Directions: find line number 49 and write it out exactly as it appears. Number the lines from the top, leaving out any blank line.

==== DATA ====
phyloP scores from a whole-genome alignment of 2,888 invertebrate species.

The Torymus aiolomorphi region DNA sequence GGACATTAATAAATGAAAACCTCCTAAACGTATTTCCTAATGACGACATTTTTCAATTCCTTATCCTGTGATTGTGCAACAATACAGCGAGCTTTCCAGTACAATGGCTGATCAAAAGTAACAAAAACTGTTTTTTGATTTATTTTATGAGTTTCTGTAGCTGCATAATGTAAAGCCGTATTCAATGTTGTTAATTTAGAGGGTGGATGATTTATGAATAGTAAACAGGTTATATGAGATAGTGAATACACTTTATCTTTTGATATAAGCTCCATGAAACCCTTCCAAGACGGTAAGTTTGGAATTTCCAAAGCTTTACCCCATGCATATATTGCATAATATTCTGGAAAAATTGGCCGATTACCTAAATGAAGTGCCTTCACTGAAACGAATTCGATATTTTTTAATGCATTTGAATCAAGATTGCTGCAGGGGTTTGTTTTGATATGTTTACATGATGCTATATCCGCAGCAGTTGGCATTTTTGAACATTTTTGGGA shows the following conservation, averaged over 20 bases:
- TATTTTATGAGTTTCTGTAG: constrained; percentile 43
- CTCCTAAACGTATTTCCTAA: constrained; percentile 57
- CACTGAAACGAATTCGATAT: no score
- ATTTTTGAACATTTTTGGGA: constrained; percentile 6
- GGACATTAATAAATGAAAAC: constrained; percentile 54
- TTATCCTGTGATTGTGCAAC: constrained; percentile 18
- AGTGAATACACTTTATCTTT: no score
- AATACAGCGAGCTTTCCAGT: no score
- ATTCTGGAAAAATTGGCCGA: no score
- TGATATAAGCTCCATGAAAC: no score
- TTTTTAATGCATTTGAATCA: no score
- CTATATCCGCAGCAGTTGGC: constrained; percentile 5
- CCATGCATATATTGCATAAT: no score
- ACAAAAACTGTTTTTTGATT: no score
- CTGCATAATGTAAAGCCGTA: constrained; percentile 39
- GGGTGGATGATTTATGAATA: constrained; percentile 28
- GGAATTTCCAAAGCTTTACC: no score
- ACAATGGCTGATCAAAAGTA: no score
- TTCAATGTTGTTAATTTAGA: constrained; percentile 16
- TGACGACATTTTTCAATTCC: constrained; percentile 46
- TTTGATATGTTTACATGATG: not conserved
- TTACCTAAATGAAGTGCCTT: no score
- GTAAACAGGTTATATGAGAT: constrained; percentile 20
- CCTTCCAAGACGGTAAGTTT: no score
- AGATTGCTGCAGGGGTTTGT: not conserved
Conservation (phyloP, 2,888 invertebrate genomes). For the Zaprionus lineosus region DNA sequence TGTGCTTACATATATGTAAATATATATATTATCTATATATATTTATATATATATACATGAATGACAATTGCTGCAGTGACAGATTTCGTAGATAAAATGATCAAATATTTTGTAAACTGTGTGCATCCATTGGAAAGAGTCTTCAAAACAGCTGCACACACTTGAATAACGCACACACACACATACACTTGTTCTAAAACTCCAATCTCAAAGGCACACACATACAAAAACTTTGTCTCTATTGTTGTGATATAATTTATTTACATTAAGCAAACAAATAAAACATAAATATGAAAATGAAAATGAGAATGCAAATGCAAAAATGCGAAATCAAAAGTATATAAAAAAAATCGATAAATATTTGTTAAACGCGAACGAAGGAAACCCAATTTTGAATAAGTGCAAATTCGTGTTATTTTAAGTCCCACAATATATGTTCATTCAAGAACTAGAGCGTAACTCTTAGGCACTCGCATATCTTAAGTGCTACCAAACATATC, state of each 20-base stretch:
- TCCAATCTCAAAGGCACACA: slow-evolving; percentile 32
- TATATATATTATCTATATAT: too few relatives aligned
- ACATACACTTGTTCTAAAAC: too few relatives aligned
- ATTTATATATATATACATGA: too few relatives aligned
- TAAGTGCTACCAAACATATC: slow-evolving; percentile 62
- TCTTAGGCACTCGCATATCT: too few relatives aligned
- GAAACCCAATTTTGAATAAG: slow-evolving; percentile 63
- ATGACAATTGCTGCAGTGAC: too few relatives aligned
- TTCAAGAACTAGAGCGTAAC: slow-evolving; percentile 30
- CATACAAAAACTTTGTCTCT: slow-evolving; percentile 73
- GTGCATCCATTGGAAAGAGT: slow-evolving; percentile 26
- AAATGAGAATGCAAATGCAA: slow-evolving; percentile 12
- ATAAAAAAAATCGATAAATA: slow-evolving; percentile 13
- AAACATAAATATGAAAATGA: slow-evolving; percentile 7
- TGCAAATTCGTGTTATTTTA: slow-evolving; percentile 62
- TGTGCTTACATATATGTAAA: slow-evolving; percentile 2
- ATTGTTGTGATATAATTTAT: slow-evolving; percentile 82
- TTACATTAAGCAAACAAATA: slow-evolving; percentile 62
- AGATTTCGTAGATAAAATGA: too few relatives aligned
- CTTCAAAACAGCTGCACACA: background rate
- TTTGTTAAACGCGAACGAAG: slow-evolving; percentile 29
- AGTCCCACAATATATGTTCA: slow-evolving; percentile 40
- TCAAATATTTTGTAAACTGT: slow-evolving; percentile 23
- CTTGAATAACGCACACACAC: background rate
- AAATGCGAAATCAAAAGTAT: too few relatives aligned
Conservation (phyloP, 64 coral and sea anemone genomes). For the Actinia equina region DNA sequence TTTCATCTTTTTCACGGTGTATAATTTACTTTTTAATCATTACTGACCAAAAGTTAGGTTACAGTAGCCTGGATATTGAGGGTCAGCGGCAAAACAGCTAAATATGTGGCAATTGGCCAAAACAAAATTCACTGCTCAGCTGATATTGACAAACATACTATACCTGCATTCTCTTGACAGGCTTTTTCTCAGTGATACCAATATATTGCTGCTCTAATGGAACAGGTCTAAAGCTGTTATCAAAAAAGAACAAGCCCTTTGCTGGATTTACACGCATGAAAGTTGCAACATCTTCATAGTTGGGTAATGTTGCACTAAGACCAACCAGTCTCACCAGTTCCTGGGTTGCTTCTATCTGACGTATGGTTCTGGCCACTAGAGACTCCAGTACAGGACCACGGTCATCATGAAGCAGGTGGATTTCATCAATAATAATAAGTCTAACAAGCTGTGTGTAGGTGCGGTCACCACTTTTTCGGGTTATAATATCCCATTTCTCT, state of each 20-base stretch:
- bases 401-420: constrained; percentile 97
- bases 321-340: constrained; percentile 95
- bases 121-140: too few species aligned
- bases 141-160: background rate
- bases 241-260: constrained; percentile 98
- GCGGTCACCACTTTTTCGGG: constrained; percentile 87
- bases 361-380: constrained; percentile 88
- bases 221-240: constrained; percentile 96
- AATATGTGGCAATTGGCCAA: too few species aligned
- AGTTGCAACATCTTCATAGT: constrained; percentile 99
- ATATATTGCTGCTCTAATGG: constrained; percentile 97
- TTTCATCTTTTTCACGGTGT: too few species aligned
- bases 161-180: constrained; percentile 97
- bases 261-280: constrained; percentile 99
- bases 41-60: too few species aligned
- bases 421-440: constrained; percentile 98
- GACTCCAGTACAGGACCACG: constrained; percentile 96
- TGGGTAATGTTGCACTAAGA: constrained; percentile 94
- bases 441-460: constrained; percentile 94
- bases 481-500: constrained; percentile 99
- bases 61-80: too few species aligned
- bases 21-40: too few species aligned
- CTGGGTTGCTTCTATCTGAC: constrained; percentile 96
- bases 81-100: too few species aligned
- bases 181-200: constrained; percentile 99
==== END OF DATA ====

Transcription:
- TTTGTTAAACGCGAACGAAG: slow-evolving; percentile 29